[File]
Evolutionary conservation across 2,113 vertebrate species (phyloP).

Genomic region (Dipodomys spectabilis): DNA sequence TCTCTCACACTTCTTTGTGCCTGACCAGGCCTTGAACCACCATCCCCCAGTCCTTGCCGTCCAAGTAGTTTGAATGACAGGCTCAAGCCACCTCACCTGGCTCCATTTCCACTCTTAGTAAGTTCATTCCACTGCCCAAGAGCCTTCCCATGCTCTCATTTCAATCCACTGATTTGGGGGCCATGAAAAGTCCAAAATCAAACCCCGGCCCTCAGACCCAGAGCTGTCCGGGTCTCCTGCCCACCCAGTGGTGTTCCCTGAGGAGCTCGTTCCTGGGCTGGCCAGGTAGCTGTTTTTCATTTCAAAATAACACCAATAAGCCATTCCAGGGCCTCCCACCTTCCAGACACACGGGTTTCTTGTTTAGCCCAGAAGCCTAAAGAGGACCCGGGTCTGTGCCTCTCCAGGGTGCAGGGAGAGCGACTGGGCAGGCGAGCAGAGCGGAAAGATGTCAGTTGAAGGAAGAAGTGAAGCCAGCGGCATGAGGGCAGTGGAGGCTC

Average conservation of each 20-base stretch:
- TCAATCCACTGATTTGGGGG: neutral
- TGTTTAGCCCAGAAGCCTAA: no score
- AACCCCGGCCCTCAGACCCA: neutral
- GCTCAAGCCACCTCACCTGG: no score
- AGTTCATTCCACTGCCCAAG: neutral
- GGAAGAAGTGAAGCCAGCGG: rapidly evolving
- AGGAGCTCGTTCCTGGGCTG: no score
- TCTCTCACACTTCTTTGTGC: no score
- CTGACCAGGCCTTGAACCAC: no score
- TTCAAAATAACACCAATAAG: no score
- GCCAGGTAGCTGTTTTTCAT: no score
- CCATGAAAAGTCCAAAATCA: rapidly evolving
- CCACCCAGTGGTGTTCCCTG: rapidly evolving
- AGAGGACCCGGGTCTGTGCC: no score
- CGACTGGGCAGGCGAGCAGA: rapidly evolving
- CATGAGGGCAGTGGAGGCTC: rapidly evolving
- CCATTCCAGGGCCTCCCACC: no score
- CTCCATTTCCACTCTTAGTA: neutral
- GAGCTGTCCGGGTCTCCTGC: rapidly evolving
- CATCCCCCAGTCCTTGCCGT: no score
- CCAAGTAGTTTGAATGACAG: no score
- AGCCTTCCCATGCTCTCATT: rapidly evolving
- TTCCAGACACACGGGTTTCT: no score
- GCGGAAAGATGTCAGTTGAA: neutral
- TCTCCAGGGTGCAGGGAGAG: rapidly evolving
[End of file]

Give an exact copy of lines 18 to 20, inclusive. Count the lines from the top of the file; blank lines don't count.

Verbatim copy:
- CGACTGGGCAGGCGAGCAGA: rapidly evolving
- CATGAGGGCAGTGGAGGCTC: rapidly evolving
- CCATTCCAGGGCCTCCCACC: no score